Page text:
The Effect of Campus Support, Undocumented Identity, and DACA Status on the Civic Engagement of Latinx Undergraduate Students
In a recent study, Dalal Katsiaficas and associates investigated the relationship of 1) campus support (the combination of campus safe spaces and peer support), 2) undocumented identity, and 3) DACA (Deferred Action for Childhood Arrivals) status on civic engagement among Latinx undocumented undergraduates. They empirically tested both the role of social support in positively impacting the civic engagement of Latinx undocumented undergraduates as well as the effect of DACA status on this process.
Major findings from the study include:
- Civic engagement was significantly associated with state climate, family income, peer support, and undocumented identity.
- The majority of survey respondents participated in some form of civic engagement in the past month: 77.7% participated in a social cause they cared about; 63.6% offered advice or advocated for community members; 60.1% were involved in a community-organizing event; and 46.1% attended a protest or demonstration.
- Nearly 62% of respondents noted that their campus had a safe space for undocumented students; of those, 74.1% reported using this space. Presence of campus safe spaces as well as peer support increased respondents’ identification with their undocumented identity
- Identification with undocumented status was positively associated with civic engagement. DACA status did not play a moderating role.
- Students with DACA status identified more strongly with their undocumented identity, while those without DACA status experienced significantly less peer support and identified less with their undocumented identity.
These findings challenge the long-standing perception of emerging adults as self-focused as undocumented Latinx undergraduates appear to be civically engaged and community-centered individuals. Furthermore, the presence and use of campus safe spaces by the majority of Latinx undocumented students affirms other research that suggests these spaces help undocumented youth mitigate feelings of loneliness and isolation, while also providing opportunities for peer interaction, information sharing, and activism.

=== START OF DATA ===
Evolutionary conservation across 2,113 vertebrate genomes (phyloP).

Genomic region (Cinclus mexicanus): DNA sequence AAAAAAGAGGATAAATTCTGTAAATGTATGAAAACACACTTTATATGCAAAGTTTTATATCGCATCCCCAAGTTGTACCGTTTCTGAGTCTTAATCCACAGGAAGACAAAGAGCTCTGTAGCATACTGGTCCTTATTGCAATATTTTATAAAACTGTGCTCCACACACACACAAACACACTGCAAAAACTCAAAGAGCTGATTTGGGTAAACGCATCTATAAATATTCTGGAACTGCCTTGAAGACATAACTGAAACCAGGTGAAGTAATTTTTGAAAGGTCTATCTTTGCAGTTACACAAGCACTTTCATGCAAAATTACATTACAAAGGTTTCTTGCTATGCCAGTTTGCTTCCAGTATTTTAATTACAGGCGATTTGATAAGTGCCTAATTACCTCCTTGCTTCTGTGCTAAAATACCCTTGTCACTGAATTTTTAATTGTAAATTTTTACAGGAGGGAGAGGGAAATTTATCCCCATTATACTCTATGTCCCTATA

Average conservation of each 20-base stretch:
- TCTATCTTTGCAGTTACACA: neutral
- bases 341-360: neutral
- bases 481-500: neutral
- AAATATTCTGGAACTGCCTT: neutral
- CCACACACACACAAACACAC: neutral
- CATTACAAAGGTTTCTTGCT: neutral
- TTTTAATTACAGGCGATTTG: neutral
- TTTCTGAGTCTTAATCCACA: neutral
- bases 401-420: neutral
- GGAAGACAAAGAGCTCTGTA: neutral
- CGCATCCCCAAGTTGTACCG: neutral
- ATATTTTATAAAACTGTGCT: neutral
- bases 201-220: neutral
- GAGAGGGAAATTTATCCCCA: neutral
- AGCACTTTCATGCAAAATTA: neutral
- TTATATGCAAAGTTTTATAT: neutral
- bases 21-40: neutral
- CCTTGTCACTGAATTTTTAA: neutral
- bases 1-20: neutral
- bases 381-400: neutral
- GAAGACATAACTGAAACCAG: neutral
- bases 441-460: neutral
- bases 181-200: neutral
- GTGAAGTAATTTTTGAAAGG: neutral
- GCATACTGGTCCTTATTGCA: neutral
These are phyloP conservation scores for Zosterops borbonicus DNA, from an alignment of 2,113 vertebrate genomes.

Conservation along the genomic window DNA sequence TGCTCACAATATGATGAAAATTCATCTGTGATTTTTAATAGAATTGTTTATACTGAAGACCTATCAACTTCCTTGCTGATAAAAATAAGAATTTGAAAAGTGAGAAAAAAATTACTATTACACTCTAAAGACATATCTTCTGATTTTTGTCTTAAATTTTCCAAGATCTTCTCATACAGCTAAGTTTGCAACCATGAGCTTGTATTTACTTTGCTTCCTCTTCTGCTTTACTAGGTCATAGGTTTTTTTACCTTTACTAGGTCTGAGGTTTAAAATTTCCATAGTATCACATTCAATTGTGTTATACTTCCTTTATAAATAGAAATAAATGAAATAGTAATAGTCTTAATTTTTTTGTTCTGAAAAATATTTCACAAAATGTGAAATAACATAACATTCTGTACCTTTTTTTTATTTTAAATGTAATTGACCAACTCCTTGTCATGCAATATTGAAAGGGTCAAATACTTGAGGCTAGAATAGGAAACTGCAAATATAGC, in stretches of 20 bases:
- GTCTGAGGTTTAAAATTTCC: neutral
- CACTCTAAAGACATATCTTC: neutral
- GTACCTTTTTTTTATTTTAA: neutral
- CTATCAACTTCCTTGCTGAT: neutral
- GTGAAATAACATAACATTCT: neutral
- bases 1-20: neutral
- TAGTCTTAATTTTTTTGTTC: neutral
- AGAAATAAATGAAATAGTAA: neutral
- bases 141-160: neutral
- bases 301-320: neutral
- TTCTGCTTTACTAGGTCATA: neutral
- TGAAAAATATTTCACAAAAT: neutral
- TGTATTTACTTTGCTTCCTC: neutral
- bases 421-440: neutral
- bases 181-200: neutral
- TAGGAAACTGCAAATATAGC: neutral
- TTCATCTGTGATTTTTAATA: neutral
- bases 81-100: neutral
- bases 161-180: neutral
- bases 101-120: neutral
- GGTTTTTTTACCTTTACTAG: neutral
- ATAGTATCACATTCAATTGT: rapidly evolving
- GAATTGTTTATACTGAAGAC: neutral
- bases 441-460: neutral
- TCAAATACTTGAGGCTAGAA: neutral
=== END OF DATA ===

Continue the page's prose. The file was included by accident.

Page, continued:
The study also helps to clarify the effect of DACA on civic engagement. DACA students reported greater identification with their undocumented status, which suggests students may be more willing to reveal this status due to the protections DACA affords them. Furthermore, this finding supports other research that argues that DACA students are less afraid (Wong & Valdivia, 2014), feel they can pursue an education and a career, and have the confidence to embrace their immigrant identity (Williams, 2016). Ultimately, this stronger sense of undocumented identity may lead to greater civic engagement. Taken together, these results point to how DACA status may mitigate the adverse developmental effects undocumented youth experience.
The work of student affairs practitioners is critical. Consider how your campus’s policies, practices, and spaces (un)welcome undocumented students. Provide spaces where undocumented students can engage in community building and activities that support their identity development and civic engagement.
For more information on the Dream Act, DACA, and other policies related to Dreamers, please visit the American Immigration Council website.
Katsiaficas, D., Volpe, V., Raza, S. S., & Garcia, Y. (2017). The role of campus support, undocumented identity, and Deferred Action for Childhood Arrivals on civic engagement for Latinx undocumented undergraduates. Child Development. doi:10.1111/cdev.12933
Williams, J. C. (2016). “It’s always with you, that you’re different”: Undocumented students and social exclusion. Journal of Poverty, 20, 168–193. doi:10. 1080/10875549.2015.1094766
Wong, T. K., & Valdivia, C. (2014). In their own words: A nationwide survey of undocumented millennials. La Jolla, CA: Center for Comparative Immigration Studies.